Today, large commercial banks from Korea, Japan, India and  ASEAN are signed on to Ripple. The Middle East is Ripple’s fastest growing market place. While Ripple does not disclose the exact numbers it counts relationships with at least 9 banks from the UAE, Kuwait, Oman, Saudi Arabia and Bahrain. The National Bank of Abu Dhabi (NBAD) was the first bank in the Middle East to sign on to RippleNet in February 2018. Recent FI’s in the Middle East that have signed up include Al Ahli Bank of Kuwait and BFC Bahrain.

Internationally, other players deploying Ripple technologies are American Express, Japan’s SBI Holdings, France’s Credit Agricole and Banco Santander.

Gupta regards these ‘progressive’ institutions, ready to experiment with blockchain technology and digital assets and using it into production.

“There is a very significant amount of movement from high street banks to join the network and we believe at different points in their lifecycle they will make this decision.”

To address interoperability and scalability, a key demand banks have put forward, it has further enhanced the framework using InterLedger Protocol (ILP).  “It is 100% interoperable with all other platforms. Last year we showed a live example in Berlin where we had seven different blockchains and we were able to take transactions across seven different ecosystems such as trade, logistics and energy.”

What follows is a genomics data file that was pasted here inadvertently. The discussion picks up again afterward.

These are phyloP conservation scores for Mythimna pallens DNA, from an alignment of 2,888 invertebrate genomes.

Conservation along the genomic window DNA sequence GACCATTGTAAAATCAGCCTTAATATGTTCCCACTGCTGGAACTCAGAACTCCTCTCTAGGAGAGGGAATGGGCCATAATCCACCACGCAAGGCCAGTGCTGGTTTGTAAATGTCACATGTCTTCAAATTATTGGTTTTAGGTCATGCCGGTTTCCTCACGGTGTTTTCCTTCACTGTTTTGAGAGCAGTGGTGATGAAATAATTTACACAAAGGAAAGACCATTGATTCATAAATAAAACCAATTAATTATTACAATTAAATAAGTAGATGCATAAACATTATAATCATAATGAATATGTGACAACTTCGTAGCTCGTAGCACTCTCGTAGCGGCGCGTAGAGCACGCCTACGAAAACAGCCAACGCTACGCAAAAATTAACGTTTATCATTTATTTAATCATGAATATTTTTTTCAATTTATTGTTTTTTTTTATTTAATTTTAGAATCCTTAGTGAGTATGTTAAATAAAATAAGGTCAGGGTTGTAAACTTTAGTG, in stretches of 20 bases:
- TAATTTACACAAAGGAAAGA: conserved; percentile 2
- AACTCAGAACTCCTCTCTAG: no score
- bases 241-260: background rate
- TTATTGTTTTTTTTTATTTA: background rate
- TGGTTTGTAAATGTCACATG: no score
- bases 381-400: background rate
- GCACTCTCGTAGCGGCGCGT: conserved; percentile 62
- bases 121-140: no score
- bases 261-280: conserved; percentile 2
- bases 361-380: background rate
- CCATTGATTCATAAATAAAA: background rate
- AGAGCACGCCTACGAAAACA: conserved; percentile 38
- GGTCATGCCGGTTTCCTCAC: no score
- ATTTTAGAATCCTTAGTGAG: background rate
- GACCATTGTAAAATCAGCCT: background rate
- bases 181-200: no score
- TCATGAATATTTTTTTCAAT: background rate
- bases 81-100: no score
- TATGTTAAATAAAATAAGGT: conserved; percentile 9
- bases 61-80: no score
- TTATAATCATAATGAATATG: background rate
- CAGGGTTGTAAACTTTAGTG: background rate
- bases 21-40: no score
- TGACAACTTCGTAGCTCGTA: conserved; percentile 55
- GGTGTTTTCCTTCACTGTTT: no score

Ripple is currently in the market offering its remittance solutions through xRapid and xCurrent. xRapid, a product that uses the digital asset XRP, is an enterprise solution that uses a digital asset to help facilitate cross-border payments.  

“We currently have 8 customers who have signed on to use xRapid, including Catalyst Corporate Federal Credit Union, which is a roll-up of 1,400 member and client credit unions throughout the United States,” Gupta said.

In Japan, Ripple works with a consortium of banks.  The Japan Bank Consortium released a smartphone app called ‘MoneyTap’ developed as an ‘overlay’ service on Ripple’s blockchain technology to allow customers of the bank consortium to settle transactions instantly, 24 hours a day, seven days a week.

It is the first mobile app of its kind to be developed and used by multiple, different banks in the country. It  allows the bank consortium’s customers to make instant domestic payments and only requires a bank account, phone number, or QR code, and helps shed the costs associated with existing banking and ATM fees that are currently applied to domestic money transfers in Japan, making those payments not just faster, but cost less overall.

“So banks are thinking about how to maximise the delivery of Ripple value onto their customers and that is what we like because banks want to create a front end which is fully deployed,” Gupta explained.